In Advertising Age's May 5 Interactive section, the article on Visa's Web program, "Cities to dine for" ("Visa builds Web presence with Epicurious tie-in"), credits BBDO for its guidance but also takes a gratuitous shot at us by describing the agency as having "historically lagged behind in the area of new media."
I admit we do indeed lag in the categories of (1) agency new media units announced and dissolved, (2) number of agency people devoted to new media with little or no revenue to support them, (3) number of agency people supposedly dedicated exclusively to new media who actually haven't given up their day jobs, and (4) agency hype in all those trade press pages on interactive that very few clients read.
We laggards will just stick to real people doing real work for real clients on interactive projects that have real budgets with real potential.
Chairman-CEO, BBDO Worldwide
`Agency of year' cites clients, staff
From the "fertile environment" of Foote, Cone & Belding/San Francisco, I wanted to express our pride and our sincere gratitude for being honored by Advertising Age as Agency of the Year.
We've been extraordinarily fortunate-blessed, really-to have had the mix of clients, brands and talented people that enabled us to create the work Ad Age praised so generously.
I've been reminding myself, and our staff, that most people in our industry never get to experience this kind of recognition. It is something that, coming from a respected source like Ad Age, carries major significance for the office and for our clients.
In particular, I'm grateful that the article reflected the breadth of our work; not only because we're proud of that scope but because it's a reminder that creativity isn't limited to one category or one client or one medium.
President, Foote, Cone & Belding/San Francisco
Article missed Carbona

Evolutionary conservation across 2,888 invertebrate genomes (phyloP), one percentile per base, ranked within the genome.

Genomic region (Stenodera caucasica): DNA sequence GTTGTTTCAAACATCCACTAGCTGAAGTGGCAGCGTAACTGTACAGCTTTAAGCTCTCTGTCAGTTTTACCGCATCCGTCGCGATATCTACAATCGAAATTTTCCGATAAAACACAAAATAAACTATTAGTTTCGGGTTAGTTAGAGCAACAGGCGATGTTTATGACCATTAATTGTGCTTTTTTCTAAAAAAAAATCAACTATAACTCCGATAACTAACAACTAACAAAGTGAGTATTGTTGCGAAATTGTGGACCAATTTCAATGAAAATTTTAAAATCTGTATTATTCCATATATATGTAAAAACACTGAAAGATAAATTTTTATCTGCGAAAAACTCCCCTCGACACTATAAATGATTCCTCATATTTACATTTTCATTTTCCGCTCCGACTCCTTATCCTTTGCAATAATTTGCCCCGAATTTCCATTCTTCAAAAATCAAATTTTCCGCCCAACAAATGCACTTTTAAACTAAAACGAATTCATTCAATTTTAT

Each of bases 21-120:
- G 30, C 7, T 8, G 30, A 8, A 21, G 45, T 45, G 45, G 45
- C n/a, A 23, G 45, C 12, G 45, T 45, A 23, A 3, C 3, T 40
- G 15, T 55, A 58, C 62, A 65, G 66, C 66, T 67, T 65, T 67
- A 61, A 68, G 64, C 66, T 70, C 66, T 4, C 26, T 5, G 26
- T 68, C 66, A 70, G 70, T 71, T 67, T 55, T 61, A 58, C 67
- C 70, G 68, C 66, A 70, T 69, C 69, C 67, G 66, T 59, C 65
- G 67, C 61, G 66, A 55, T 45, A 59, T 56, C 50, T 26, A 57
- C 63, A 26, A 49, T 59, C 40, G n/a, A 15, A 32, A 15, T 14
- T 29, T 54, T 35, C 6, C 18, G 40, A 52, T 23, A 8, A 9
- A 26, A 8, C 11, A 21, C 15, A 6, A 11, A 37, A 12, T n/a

Your article about the Clorox Co. entry into the carpet cleaning category ("Clorox tries Formula 409 for carpets," AA, March 10) caught my eye, probably because I am VP-management supervisor on the Delta Carbona account, and they manufacture and market Carbona Carpet Wizard. Needless to say, their product was conspicuous by its absence from the article-especially because dollar sales were up 4.9% in a category that (as you stated) was down 6%.
I can see where you might not recognize Carbona Carpet Wizard; it is new to the Midwest, but it has a long and very strong history on the East Coast. In fact, in Florida alone last year, with an ACV [all-commodity volume] of 80%, Carpet Wizard was up 41% while Resolve (Reckitt & Colman) was down 5%, Shout (S.C. Johnson & Son) was down 14% and Woolite (Playtex) was down 86%.
Information Resources Inc. lumps all the carpet deodorizers with the rug and upholstery cleaners, so your -7% for Shout and Glade includes the Glade rug deodorizer. The Shout carpet cleaner was down 38.2%-the difference from the number you quoted and the Shout sales was the Glade deodorizer sales, which were fairly steady by comparison.
You may want to watch the Carbona product lines. I think you will find them knocking the socks off the big guys before long.
Wildmon is `boring'
Was it really necessary for Advertising Age to give print space to Donald Wildmon's rabid anti-gay agenda (" `Ellen' buy puts VW on the hot seat," AA, April 28)? . . . Mr. Wildmon's name calling and extremist hysteria add nothing to the discussion. And it's boring to boot.
David F. Uible
In "Lay's chips land at DDB Needham" (May 12, P. 1), DDB Needham Worldwide's New York office will handle Frito-Lay's Lay's chips.
In "Combined Fort James to boost brand ads" (May 12, P. 6), DDB Needham Worldwide, New York, is James River Corp.'s ad agency.
In "CMP ponders initial stock offering" (May 5, P. 3), it was incorrectly stated that HomePC missed its rate base for the second half of 1996. HomePC had a rate base of 425,000 for the period of July, August and September, and raised its rate base to 500,000 for October, November and December, giving it an average rate base for the period of 462,500. HomePC delivered an average circulation of 462,570.
In the chart titled "Megabrands ranked by 1996 measured media spending" (May 5, P. 44), the parent of 173-ranked Publishers Choice should have been National Syndications and its main business identified as books and videos.